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A horse should consume at least half of his diet in forage (hay and pasture) and receive grain only if needed to meet his energy needs. 

To ensure correct muscle, bone, and tendon development, look for feeds with a proper balance of high-quality proteins, amino acids, calories, calcium, and phosphorus.

Like all foals, orphans need to consume colostrum shortly after birth. In the event colostrum isn't immediately available, Clark recommends feeding the foal milk or milk replacer within two hours of birth.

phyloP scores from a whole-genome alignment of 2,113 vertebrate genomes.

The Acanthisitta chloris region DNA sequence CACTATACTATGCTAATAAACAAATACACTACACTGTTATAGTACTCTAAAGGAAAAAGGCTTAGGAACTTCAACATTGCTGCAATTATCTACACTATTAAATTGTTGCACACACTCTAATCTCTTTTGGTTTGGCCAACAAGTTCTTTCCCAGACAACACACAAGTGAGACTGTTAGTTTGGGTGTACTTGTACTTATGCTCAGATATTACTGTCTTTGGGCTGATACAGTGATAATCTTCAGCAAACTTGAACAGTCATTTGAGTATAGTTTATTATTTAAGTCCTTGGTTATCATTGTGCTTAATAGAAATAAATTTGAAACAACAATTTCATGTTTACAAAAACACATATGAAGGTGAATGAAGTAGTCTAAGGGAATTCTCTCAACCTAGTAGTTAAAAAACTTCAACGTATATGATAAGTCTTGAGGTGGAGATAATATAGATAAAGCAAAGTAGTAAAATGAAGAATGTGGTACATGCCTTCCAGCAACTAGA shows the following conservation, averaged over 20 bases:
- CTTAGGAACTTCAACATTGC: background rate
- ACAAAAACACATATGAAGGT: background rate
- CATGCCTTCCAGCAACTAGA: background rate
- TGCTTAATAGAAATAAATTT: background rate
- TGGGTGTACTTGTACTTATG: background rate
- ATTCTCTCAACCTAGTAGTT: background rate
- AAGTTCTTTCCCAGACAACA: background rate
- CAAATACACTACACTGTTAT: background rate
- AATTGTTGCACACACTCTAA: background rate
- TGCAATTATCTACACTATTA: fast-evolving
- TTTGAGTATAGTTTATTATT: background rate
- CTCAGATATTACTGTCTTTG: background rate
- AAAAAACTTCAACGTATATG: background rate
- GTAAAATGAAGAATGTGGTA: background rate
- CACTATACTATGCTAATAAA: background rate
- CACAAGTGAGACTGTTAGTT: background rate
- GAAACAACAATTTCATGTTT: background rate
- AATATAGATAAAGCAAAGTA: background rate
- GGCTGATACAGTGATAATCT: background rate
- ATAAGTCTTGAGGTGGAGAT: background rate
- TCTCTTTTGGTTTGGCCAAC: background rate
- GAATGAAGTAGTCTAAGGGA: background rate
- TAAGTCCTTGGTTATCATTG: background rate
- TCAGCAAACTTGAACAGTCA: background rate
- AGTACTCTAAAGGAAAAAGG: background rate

On average, 1 out of every 10 horses will suffer from a bout of colic each year

Being well-prepared for colic could mean the difference between life and death

Feeding you horse might seem simple - put him in a field with a water trough - right? Follow these steps to ensure his diet meets his nutritional needs.

Diet is incredibly important for horses, but they can’t just eat anything. They have complicated digestive systems, and what might be fine for us humans to eat may actually poison your horse.

Do you know what to do – and just as importantly, what not to do – if your horse displays vague, mild, or serious signs of what might be colic?

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